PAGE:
posted on 3/2006 By:
Callenish Circle’s ability to create a distinctive sound in a genre that’s so flooded with hacks and pretenders is without a doubt one of their greatest achievements. Put Pitch.Black.Effects side by side with the latest releases from In Flames, Dark Tranquillity, The Haunted, or Soilwork and there’s an immediate sense of uniqueness that sets it apart from its contemporaries. Callenish Circle take a more muscular, blue-collar approach to melodic death metal, and on their latest release (the third on Metal Blade), it works wonders.
The poignant guitar melodies that have been a hallmark of European metal since the beginning of time are in full force (tasteful full force, thankfully), but accompanying them is an absolutely devastating – and entirely unexpected – crunch. Not a “crunch” of the New England hardcore variety either, but rather one that delivers a punch and a sense of heaviness that’s actually deserving of the comparison to a snorting, snarling, bestial creature. Make no mistake: while Pitch.Black.Effects places a great deal of emphasis on melodic leads and riffing, it has no trouble holding its own in terms of heaviness.
Adding to the appeal of the overall package is a sparse arrangement of industrial elements that make infrequent appearances in songs like “Schwarzes Licht”, “Sweet Cyanide”, and closer “Pitch Black”. Normally, I’m fairly averse to industrial touches, but since they are used so sparingly and placed so perfectly here, I found that they added to the atmosphere rather than detracted from it. Vocalist Pat Savelkoul spends the majority of the album leaning towards the Tomas Lindberg section of the vocal spectrum, but – dare I say it – I think he sounds better than the man himself. As with the rest of the music, Savelkoul’s style is heavier and more muscular than his contemporaries – his growls are deeper, his screams more controlled and more powerful.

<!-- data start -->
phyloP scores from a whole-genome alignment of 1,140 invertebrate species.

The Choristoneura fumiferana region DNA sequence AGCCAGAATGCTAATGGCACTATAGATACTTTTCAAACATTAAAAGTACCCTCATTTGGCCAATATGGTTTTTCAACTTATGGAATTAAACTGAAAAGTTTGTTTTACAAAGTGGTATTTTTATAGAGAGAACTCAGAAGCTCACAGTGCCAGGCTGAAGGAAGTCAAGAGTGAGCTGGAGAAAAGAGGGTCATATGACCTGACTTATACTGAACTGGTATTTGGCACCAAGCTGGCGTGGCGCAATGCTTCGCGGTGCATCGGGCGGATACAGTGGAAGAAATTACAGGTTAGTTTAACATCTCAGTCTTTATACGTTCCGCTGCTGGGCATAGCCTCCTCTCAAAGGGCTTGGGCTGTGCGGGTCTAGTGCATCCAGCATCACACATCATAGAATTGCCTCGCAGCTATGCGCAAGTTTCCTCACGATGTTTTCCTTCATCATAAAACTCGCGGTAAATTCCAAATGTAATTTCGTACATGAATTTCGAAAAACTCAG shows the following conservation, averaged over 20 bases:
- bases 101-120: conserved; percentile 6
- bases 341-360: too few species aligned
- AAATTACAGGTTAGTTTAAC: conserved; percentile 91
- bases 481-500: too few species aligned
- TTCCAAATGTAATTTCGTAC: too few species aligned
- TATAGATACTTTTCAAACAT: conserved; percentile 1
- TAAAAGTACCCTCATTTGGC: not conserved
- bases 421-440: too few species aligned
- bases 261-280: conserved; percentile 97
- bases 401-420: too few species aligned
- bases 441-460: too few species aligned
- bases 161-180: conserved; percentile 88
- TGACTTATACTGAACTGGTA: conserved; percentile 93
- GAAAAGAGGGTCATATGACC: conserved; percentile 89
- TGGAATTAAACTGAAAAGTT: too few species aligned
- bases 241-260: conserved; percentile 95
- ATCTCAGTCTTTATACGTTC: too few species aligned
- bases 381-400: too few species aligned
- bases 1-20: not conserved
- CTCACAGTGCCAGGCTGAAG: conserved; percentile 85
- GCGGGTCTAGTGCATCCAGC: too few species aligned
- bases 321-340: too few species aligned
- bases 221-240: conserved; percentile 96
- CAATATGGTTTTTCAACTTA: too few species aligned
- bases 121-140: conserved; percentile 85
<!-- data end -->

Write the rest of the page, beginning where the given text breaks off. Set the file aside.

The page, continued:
The single issue I have with Pitch.Black.Effects is that some of the riffs seemed to make multiple appearances on the album (“This Day You Regret” and “Sweet Cyanide”, along with “Guess Again”). However, all of the parts are so well done that I actually didn’t mind hearing them over again, which says a great deal of how much effort Callenish Circle put into writing each individual riff.
The bottom line on this one: check out Pitch.Black.Effects if you like heavy music in the least bit. This Netherlands metal band doesn’t get near as much credit as the other genre titans mentioned at the beginning of this review, but with any luck Pitch.Black.Effects will net them some of the credit they so clearly deserve.
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Forbidden Empathy (2 Discs)
1/25/2005 Callenish Circle
My Passion // Your Pain
5/20/2003 Callenish Circle